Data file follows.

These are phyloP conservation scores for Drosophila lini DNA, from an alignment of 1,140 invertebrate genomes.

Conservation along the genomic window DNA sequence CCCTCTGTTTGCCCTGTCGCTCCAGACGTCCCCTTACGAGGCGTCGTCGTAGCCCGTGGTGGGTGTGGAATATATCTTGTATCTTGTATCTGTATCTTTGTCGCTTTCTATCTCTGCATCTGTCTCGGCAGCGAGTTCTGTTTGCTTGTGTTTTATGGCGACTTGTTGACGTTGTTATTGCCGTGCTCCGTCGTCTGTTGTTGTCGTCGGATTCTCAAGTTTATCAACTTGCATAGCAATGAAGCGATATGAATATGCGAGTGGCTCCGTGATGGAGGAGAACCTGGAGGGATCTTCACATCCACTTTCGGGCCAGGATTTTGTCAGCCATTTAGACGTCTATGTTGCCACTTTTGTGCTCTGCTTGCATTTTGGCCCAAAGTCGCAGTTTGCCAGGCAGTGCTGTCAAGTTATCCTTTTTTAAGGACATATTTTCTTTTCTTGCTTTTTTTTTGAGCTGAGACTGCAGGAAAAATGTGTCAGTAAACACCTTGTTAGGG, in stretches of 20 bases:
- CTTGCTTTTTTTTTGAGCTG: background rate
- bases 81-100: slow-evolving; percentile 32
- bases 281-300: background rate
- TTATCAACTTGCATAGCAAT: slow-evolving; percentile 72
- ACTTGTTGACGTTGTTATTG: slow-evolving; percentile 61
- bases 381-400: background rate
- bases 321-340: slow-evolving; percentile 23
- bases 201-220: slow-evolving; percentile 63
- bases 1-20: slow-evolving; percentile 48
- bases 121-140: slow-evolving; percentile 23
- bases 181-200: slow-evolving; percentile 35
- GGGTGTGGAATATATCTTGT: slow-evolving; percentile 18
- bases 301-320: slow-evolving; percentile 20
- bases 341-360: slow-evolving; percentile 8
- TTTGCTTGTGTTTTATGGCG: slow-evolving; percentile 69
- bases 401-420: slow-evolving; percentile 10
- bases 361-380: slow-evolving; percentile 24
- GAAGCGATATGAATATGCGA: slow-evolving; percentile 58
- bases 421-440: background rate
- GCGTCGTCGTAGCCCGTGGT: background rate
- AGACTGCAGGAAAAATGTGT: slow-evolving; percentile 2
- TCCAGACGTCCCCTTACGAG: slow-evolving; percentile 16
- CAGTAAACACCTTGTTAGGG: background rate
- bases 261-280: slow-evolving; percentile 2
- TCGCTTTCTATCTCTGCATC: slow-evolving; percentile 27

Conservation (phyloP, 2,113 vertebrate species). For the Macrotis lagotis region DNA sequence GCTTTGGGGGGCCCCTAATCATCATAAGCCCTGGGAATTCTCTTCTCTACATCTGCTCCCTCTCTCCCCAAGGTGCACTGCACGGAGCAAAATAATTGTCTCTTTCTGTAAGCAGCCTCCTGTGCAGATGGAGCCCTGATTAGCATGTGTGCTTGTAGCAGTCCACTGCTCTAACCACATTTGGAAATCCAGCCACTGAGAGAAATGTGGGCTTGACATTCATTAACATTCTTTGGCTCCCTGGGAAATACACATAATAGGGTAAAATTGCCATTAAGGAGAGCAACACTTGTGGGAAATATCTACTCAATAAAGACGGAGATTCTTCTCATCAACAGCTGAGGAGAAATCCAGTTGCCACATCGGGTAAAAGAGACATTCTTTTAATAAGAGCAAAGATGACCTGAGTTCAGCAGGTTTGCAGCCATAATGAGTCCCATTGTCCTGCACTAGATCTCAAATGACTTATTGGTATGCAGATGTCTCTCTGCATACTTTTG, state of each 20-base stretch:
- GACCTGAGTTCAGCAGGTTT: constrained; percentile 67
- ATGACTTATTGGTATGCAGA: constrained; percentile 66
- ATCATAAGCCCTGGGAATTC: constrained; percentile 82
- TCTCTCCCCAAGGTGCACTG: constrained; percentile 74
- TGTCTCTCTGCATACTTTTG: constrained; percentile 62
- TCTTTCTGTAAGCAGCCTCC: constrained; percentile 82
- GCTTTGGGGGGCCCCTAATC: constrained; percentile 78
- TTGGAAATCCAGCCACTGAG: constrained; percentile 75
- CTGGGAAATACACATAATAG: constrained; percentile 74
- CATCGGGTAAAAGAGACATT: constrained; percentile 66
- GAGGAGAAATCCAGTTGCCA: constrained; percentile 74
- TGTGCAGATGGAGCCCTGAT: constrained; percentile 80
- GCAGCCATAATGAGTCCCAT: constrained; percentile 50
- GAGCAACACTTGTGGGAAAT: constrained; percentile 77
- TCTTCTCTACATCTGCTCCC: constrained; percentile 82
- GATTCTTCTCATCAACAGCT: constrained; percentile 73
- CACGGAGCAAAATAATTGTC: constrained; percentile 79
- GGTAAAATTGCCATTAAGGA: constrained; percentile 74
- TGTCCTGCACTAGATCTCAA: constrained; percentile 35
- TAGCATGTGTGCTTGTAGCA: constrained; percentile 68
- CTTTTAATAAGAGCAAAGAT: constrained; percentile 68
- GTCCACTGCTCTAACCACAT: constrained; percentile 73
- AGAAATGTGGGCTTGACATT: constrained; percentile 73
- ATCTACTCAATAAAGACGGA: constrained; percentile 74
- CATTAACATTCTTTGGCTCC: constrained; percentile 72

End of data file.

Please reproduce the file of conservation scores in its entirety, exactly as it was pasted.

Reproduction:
These are phyloP conservation scores for Drosophila lini DNA, from an alignment of 1,140 invertebrate genomes.

Conservation along the genomic window DNA sequence CCCTCTGTTTGCCCTGTCGCTCCAGACGTCCCCTTACGAGGCGTCGTCGTAGCCCGTGGTGGGTGTGGAATATATCTTGTATCTTGTATCTGTATCTTTGTCGCTTTCTATCTCTGCATCTGTCTCGGCAGCGAGTTCTGTTTGCTTGTGTTTTATGGCGACTTGTTGACGTTGTTATTGCCGTGCTCCGTCGTCTGTTGTTGTCGTCGGATTCTCAAGTTTATCAACTTGCATAGCAATGAAGCGATATGAATATGCGAGTGGCTCCGTGATGGAGGAGAACCTGGAGGGATCTTCACATCCACTTTCGGGCCAGGATTTTGTCAGCCATTTAGACGTCTATGTTGCCACTTTTGTGCTCTGCTTGCATTTTGGCCCAAAGTCGCAGTTTGCCAGGCAGTGCTGTCAAGTTATCCTTTTTTAAGGACATATTTTCTTTTCTTGCTTTTTTTTTGAGCTGAGACTGCAGGAAAAATGTGTCAGTAAACACCTTGTTAGGG, in stretches of 20 bases:
- CTTGCTTTTTTTTTGAGCTG: background rate
- bases 81-100: slow-evolving; percentile 32
- bases 281-300: background rate
- TTATCAACTTGCATAGCAAT: slow-evolving; percentile 72
- ACTTGTTGACGTTGTTATTG: slow-evolving; percentile 61
- bases 381-400: background rate
- bases 321-340: slow-evolving; percentile 23
- bases 201-220: slow-evolving; percentile 63
- bases 1-20: slow-evolving; percentile 48
- bases 121-140: slow-evolving; percentile 23
- bases 181-200: slow-evolving; percentile 35
- GGGTGTGGAATATATCTTGT: slow-evolving; percentile 18
- bases 301-320: slow-evolving; percentile 20
- bases 341-360: slow-evolving; percentile 8
- TTTGCTTGTGTTTTATGGCG: slow-evolving; percentile 69
- bases 401-420: slow-evolving; percentile 10
- bases 361-380: slow-evolving; percentile 24
- GAAGCGATATGAATATGCGA: slow-evolving; percentile 58
- bases 421-440: background rate
- GCGTCGTCGTAGCCCGTGGT: background rate
- AGACTGCAGGAAAAATGTGT: slow-evolving; percentile 2
- TCCAGACGTCCCCTTACGAG: slow-evolving; percentile 16
- CAGTAAACACCTTGTTAGGG: background rate
- bases 261-280: slow-evolving; percentile 2
- TCGCTTTCTATCTCTGCATC: slow-evolving; percentile 27

Conservation (phyloP, 2,113 vertebrate species). For the Macrotis lagotis region DNA sequence GCTTTGGGGGGCCCCTAATCATCATAAGCCCTGGGAATTCTCTTCTCTACATCTGCTCCCTCTCTCCCCAAGGTGCACTGCACGGAGCAAAATAATTGTCTCTTTCTGTAAGCAGCCTCCTGTGCAGATGGAGCCCTGATTAGCATGTGTGCTTGTAGCAGTCCACTGCTCTAACCACATTTGGAAATCCAGCCACTGAGAGAAATGTGGGCTTGACATTCATTAACATTCTTTGGCTCCCTGGGAAATACACATAATAGGGTAAAATTGCCATTAAGGAGAGCAACACTTGTGGGAAATATCTACTCAATAAAGACGGAGATTCTTCTCATCAACAGCTGAGGAGAAATCCAGTTGCCACATCGGGTAAAAGAGACATTCTTTTAATAAGAGCAAAGATGACCTGAGTTCAGCAGGTTTGCAGCCATAATGAGTCCCATTGTCCTGCACTAGATCTCAAATGACTTATTGGTATGCAGATGTCTCTCTGCATACTTTTG, state of each 20-base stretch:
- GACCTGAGTTCAGCAGGTTT: constrained; percentile 67
- ATGACTTATTGGTATGCAGA: constrained; percentile 66
- ATCATAAGCCCTGGGAATTC: constrained; percentile 82
- TCTCTCCCCAAGGTGCACTG: constrained; percentile 74
- TGTCTCTCTGCATACTTTTG: constrained; percentile 62
- TCTTTCTGTAAGCAGCCTCC: constrained; percentile 82
- GCTTTGGGGGGCCCCTAATC: constrained; percentile 78
- TTGGAAATCCAGCCACTGAG: constrained; percentile 75
- CTGGGAAATACACATAATAG: constrained; percentile 74
- CATCGGGTAAAAGAGACATT: constrained; percentile 66
- GAGGAGAAATCCAGTTGCCA: constrained; percentile 74
- TGTGCAGATGGAGCCCTGAT: constrained; percentile 80
- GCAGCCATAATGAGTCCCAT: constrained; percentile 50
- GAGCAACACTTGTGGGAAAT: constrained; percentile 77
- TCTTCTCTACATCTGCTCCC: constrained; percentile 82
- GATTCTTCTCATCAACAGCT: constrained; percentile 73
- CACGGAGCAAAATAATTGTC: constrained; percentile 79
- GGTAAAATTGCCATTAAGGA: constrained; percentile 74
- TGTCCTGCACTAGATCTCAA: constrained; percentile 35
- TAGCATGTGTGCTTGTAGCA: constrained; percentile 68
- CTTTTAATAAGAGCAAAGAT: constrained; percentile 68
- GTCCACTGCTCTAACCACAT: constrained; percentile 73
- AGAAATGTGGGCTTGACATT: constrained; percentile 73
- ATCTACTCAATAAAGACGGA: constrained; percentile 74
- CATTAACATTCTTTGGCTCC: constrained; percentile 72